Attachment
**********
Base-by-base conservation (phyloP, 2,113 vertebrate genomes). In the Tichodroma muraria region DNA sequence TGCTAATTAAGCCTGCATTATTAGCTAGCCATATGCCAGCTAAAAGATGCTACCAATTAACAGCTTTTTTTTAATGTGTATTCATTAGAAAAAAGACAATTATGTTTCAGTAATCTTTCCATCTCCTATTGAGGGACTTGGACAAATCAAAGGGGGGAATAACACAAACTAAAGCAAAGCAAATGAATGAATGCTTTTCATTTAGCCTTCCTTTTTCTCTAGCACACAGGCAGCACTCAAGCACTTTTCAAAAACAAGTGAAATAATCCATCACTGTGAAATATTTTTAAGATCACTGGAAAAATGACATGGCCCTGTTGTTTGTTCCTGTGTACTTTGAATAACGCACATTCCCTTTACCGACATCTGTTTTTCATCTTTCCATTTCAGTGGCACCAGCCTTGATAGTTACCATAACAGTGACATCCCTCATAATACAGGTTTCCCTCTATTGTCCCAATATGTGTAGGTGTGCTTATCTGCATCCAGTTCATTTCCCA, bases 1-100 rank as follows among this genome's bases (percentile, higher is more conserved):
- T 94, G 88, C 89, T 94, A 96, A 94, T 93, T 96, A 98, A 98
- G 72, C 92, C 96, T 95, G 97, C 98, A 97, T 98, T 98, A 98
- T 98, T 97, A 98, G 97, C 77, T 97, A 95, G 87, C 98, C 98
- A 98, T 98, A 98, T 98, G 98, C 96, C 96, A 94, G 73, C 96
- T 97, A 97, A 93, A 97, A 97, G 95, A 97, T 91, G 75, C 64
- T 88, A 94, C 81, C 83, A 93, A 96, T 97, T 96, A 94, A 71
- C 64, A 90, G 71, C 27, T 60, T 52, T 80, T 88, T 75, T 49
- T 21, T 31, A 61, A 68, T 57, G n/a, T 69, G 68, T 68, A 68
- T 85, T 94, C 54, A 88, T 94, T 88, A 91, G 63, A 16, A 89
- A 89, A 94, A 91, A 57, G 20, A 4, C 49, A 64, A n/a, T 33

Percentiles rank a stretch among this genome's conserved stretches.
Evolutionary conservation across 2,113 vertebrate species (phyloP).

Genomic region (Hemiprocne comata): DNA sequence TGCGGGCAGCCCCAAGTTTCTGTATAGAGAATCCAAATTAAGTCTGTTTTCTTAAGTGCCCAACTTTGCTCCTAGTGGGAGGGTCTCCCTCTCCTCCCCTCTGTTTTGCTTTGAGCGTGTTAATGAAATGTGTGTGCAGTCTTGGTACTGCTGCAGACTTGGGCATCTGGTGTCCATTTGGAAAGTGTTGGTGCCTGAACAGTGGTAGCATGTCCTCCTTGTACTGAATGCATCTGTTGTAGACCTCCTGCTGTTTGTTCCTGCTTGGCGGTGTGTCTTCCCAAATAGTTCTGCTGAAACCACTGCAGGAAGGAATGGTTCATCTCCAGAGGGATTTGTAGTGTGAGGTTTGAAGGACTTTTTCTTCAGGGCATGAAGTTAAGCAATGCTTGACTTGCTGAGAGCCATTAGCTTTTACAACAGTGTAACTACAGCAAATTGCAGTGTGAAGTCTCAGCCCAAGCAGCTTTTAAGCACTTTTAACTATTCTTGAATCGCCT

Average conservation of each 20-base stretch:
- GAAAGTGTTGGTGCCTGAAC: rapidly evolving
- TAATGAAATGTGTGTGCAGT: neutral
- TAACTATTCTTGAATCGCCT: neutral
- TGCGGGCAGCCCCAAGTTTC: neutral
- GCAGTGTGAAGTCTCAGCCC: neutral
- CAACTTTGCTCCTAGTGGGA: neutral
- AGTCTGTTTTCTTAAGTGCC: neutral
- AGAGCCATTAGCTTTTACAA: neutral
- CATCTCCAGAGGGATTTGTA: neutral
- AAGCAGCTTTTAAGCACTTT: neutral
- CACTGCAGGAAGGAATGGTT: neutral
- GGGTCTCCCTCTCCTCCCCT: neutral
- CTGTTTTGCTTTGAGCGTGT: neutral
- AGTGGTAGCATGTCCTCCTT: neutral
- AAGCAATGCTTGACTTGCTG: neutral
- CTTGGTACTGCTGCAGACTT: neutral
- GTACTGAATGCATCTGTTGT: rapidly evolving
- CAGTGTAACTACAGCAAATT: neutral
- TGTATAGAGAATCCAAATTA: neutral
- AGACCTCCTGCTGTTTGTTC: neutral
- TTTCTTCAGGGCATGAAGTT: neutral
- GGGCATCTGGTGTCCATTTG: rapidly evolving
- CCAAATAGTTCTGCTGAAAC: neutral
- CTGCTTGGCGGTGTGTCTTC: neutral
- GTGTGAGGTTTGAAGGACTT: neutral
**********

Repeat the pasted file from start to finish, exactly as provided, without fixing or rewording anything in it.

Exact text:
Base-by-base conservation (phyloP, 2,113 vertebrate genomes). In the Tichodroma muraria region DNA sequence TGCTAATTAAGCCTGCATTATTAGCTAGCCATATGCCAGCTAAAAGATGCTACCAATTAACAGCTTTTTTTTAATGTGTATTCATTAGAAAAAAGACAATTATGTTTCAGTAATCTTTCCATCTCCTATTGAGGGACTTGGACAAATCAAAGGGGGGAATAACACAAACTAAAGCAAAGCAAATGAATGAATGCTTTTCATTTAGCCTTCCTTTTTCTCTAGCACACAGGCAGCACTCAAGCACTTTTCAAAAACAAGTGAAATAATCCATCACTGTGAAATATTTTTAAGATCACTGGAAAAATGACATGGCCCTGTTGTTTGTTCCTGTGTACTTTGAATAACGCACATTCCCTTTACCGACATCTGTTTTTCATCTTTCCATTTCAGTGGCACCAGCCTTGATAGTTACCATAACAGTGACATCCCTCATAATACAGGTTTCCCTCTATTGTCCCAATATGTGTAGGTGTGCTTATCTGCATCCAGTTCATTTCCCA, bases 1-100 rank as follows among this genome's bases (percentile, higher is more conserved):
- T 94, G 88, C 89, T 94, A 96, A 94, T 93, T 96, A 98, A 98
- G 72, C 92, C 96, T 95, G 97, C 98, A 97, T 98, T 98, A 98
- T 98, T 97, A 98, G 97, C 77, T 97, A 95, G 87, C 98, C 98
- A 98, T 98, A 98, T 98, G 98, C 96, C 96, A 94, G 73, C 96
- T 97, A 97, A 93, A 97, A 97, G 95, A 97, T 91, G 75, C 64
- T 88, A 94, C 81, C 83, A 93, A 96, T 97, T 96, A 94, A 71
- C 64, A 90, G 71, C 27, T 60, T 52, T 80, T 88, T 75, T 49
- T 21, T 31, A 61, A 68, T 57, G n/a, T 69, G 68, T 68, A 68
- T 85, T 94, C 54, A 88, T 94, T 88, A 91, G 63, A 16, A 89
- A 89, A 94, A 91, A 57, G 20, A 4, C 49, A 64, A n/a, T 33

Percentiles rank a stretch among this genome's conserved stretches.
Evolutionary conservation across 2,113 vertebrate species (phyloP).

Genomic region (Hemiprocne comata): DNA sequence TGCGGGCAGCCCCAAGTTTCTGTATAGAGAATCCAAATTAAGTCTGTTTTCTTAAGTGCCCAACTTTGCTCCTAGTGGGAGGGTCTCCCTCTCCTCCCCTCTGTTTTGCTTTGAGCGTGTTAATGAAATGTGTGTGCAGTCTTGGTACTGCTGCAGACTTGGGCATCTGGTGTCCATTTGGAAAGTGTTGGTGCCTGAACAGTGGTAGCATGTCCTCCTTGTACTGAATGCATCTGTTGTAGACCTCCTGCTGTTTGTTCCTGCTTGGCGGTGTGTCTTCCCAAATAGTTCTGCTGAAACCACTGCAGGAAGGAATGGTTCATCTCCAGAGGGATTTGTAGTGTGAGGTTTGAAGGACTTTTTCTTCAGGGCATGAAGTTAAGCAATGCTTGACTTGCTGAGAGCCATTAGCTTTTACAACAGTGTAACTACAGCAAATTGCAGTGTGAAGTCTCAGCCCAAGCAGCTTTTAAGCACTTTTAACTATTCTTGAATCGCCT

Average conservation of each 20-base stretch:
- GAAAGTGTTGGTGCCTGAAC: rapidly evolving
- TAATGAAATGTGTGTGCAGT: neutral
- TAACTATTCTTGAATCGCCT: neutral
- TGCGGGCAGCCCCAAGTTTC: neutral
- GCAGTGTGAAGTCTCAGCCC: neutral
- CAACTTTGCTCCTAGTGGGA: neutral
- AGTCTGTTTTCTTAAGTGCC: neutral
- AGAGCCATTAGCTTTTACAA: neutral
- CATCTCCAGAGGGATTTGTA: neutral
- AAGCAGCTTTTAAGCACTTT: neutral
- CACTGCAGGAAGGAATGGTT: neutral
- GGGTCTCCCTCTCCTCCCCT: neutral
- CTGTTTTGCTTTGAGCGTGT: neutral
- AGTGGTAGCATGTCCTCCTT: neutral
- AAGCAATGCTTGACTTGCTG: neutral
- CTTGGTACTGCTGCAGACTT: neutral
- GTACTGAATGCATCTGTTGT: rapidly evolving
- CAGTGTAACTACAGCAAATT: neutral
- TGTATAGAGAATCCAAATTA: neutral
- AGACCTCCTGCTGTTTGTTC: neutral
- TTTCTTCAGGGCATGAAGTT: neutral
- GGGCATCTGGTGTCCATTTG: rapidly evolving
- CCAAATAGTTCTGCTGAAAC: neutral
- CTGCTTGGCGGTGTGTCTTC: neutral
- GTGTGAGGTTTGAAGGACTT: neutral